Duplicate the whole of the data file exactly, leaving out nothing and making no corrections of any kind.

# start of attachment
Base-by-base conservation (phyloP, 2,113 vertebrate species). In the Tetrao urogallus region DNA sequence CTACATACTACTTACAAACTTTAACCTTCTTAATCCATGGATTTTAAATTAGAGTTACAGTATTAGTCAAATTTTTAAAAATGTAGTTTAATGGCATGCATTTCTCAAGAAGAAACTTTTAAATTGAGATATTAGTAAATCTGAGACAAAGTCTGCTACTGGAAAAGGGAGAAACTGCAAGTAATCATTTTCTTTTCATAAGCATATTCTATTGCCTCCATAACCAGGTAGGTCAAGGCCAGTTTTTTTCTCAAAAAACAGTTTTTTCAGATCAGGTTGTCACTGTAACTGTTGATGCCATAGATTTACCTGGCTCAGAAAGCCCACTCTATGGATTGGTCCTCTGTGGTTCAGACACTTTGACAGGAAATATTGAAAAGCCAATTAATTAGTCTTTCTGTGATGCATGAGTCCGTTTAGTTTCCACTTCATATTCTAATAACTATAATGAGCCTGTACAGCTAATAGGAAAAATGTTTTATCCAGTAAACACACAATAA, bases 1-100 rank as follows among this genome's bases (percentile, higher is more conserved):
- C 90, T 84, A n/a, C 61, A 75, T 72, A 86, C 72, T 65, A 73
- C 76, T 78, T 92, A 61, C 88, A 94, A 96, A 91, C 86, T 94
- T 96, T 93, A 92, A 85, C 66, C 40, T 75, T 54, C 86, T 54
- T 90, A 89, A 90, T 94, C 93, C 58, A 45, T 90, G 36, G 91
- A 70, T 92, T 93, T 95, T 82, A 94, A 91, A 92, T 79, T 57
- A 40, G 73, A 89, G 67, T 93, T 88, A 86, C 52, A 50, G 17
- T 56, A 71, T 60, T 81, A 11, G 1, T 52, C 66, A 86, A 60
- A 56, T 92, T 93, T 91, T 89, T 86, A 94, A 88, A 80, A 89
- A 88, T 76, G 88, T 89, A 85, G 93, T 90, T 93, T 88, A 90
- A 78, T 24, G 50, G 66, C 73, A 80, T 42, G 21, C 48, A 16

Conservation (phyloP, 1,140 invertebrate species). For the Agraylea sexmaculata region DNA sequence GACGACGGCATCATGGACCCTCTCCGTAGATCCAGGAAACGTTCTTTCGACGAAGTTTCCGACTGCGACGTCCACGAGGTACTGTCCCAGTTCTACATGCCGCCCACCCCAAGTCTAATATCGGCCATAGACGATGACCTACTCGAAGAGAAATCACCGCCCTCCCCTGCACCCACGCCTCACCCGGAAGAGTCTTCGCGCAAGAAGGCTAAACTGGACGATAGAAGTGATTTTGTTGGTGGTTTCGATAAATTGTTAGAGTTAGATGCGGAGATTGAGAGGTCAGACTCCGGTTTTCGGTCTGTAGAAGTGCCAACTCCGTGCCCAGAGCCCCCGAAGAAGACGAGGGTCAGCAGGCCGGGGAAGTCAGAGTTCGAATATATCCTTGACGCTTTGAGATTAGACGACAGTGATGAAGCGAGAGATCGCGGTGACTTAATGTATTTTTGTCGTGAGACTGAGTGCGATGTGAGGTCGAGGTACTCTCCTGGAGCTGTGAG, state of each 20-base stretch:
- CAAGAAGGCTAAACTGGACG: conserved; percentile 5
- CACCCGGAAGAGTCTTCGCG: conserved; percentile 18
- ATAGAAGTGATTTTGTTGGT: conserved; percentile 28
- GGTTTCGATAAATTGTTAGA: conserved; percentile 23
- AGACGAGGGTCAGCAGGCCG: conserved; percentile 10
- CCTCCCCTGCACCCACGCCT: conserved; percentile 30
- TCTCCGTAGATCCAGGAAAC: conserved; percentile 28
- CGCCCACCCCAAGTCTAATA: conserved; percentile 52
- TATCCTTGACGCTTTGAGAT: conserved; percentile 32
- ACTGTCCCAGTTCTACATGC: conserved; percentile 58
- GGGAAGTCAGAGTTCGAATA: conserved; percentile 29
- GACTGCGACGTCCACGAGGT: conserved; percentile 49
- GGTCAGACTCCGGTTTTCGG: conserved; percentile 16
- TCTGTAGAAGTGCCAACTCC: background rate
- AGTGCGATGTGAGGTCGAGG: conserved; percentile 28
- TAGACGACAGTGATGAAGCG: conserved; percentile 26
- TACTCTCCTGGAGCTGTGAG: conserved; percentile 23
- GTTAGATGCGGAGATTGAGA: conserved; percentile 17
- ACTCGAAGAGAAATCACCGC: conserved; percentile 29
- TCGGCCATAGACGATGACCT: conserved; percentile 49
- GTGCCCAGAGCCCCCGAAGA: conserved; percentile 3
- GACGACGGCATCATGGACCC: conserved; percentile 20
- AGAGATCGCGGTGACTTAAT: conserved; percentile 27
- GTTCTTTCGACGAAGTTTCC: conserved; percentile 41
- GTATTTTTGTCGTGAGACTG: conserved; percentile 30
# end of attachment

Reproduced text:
Base-by-base conservation (phyloP, 2,113 vertebrate species). In the Tetrao urogallus region DNA sequence CTACATACTACTTACAAACTTTAACCTTCTTAATCCATGGATTTTAAATTAGAGTTACAGTATTAGTCAAATTTTTAAAAATGTAGTTTAATGGCATGCATTTCTCAAGAAGAAACTTTTAAATTGAGATATTAGTAAATCTGAGACAAAGTCTGCTACTGGAAAAGGGAGAAACTGCAAGTAATCATTTTCTTTTCATAAGCATATTCTATTGCCTCCATAACCAGGTAGGTCAAGGCCAGTTTTTTTCTCAAAAAACAGTTTTTTCAGATCAGGTTGTCACTGTAACTGTTGATGCCATAGATTTACCTGGCTCAGAAAGCCCACTCTATGGATTGGTCCTCTGTGGTTCAGACACTTTGACAGGAAATATTGAAAAGCCAATTAATTAGTCTTTCTGTGATGCATGAGTCCGTTTAGTTTCCACTTCATATTCTAATAACTATAATGAGCCTGTACAGCTAATAGGAAAAATGTTTTATCCAGTAAACACACAATAA, bases 1-100 rank as follows among this genome's bases (percentile, higher is more conserved):
- C 90, T 84, A n/a, C 61, A 75, T 72, A 86, C 72, T 65, A 73
- C 76, T 78, T 92, A 61, C 88, A 94, A 96, A 91, C 86, T 94
- T 96, T 93, A 92, A 85, C 66, C 40, T 75, T 54, C 86, T 54
- T 90, A 89, A 90, T 94, C 93, C 58, A 45, T 90, G 36, G 91
- A 70, T 92, T 93, T 95, T 82, A 94, A 91, A 92, T 79, T 57
- A 40, G 73, A 89, G 67, T 93, T 88, A 86, C 52, A 50, G 17
- T 56, A 71, T 60, T 81, A 11, G 1, T 52, C 66, A 86, A 60
- A 56, T 92, T 93, T 91, T 89, T 86, A 94, A 88, A 80, A 89
- A 88, T 76, G 88, T 89, A 85, G 93, T 90, T 93, T 88, A 90
- A 78, T 24, G 50, G 66, C 73, A 80, T 42, G 21, C 48, A 16

Conservation (phyloP, 1,140 invertebrate species). For the Agraylea sexmaculata region DNA sequence GACGACGGCATCATGGACCCTCTCCGTAGATCCAGGAAACGTTCTTTCGACGAAGTTTCCGACTGCGACGTCCACGAGGTACTGTCCCAGTTCTACATGCCGCCCACCCCAAGTCTAATATCGGCCATAGACGATGACCTACTCGAAGAGAAATCACCGCCCTCCCCTGCACCCACGCCTCACCCGGAAGAGTCTTCGCGCAAGAAGGCTAAACTGGACGATAGAAGTGATTTTGTTGGTGGTTTCGATAAATTGTTAGAGTTAGATGCGGAGATTGAGAGGTCAGACTCCGGTTTTCGGTCTGTAGAAGTGCCAACTCCGTGCCCAGAGCCCCCGAAGAAGACGAGGGTCAGCAGGCCGGGGAAGTCAGAGTTCGAATATATCCTTGACGCTTTGAGATTAGACGACAGTGATGAAGCGAGAGATCGCGGTGACTTAATGTATTTTTGTCGTGAGACTGAGTGCGATGTGAGGTCGAGGTACTCTCCTGGAGCTGTGAG, state of each 20-base stretch:
- CAAGAAGGCTAAACTGGACG: conserved; percentile 5
- CACCCGGAAGAGTCTTCGCG: conserved; percentile 18
- ATAGAAGTGATTTTGTTGGT: conserved; percentile 28
- GGTTTCGATAAATTGTTAGA: conserved; percentile 23
- AGACGAGGGTCAGCAGGCCG: conserved; percentile 10
- CCTCCCCTGCACCCACGCCT: conserved; percentile 30
- TCTCCGTAGATCCAGGAAAC: conserved; percentile 28
- CGCCCACCCCAAGTCTAATA: conserved; percentile 52
- TATCCTTGACGCTTTGAGAT: conserved; percentile 32
- ACTGTCCCAGTTCTACATGC: conserved; percentile 58
- GGGAAGTCAGAGTTCGAATA: conserved; percentile 29
- GACTGCGACGTCCACGAGGT: conserved; percentile 49
- GGTCAGACTCCGGTTTTCGG: conserved; percentile 16
- TCTGTAGAAGTGCCAACTCC: background rate
- AGTGCGATGTGAGGTCGAGG: conserved; percentile 28
- TAGACGACAGTGATGAAGCG: conserved; percentile 26
- TACTCTCCTGGAGCTGTGAG: conserved; percentile 23
- GTTAGATGCGGAGATTGAGA: conserved; percentile 17
- ACTCGAAGAGAAATCACCGC: conserved; percentile 29
- TCGGCCATAGACGATGACCT: conserved; percentile 49
- GTGCCCAGAGCCCCCGAAGA: conserved; percentile 3
- GACGACGGCATCATGGACCC: conserved; percentile 20
- AGAGATCGCGGTGACTTAAT: conserved; percentile 27
- GTTCTTTCGACGAAGTTTCC: conserved; percentile 41
- GTATTTTTGTCGTGAGACTG: conserved; percentile 30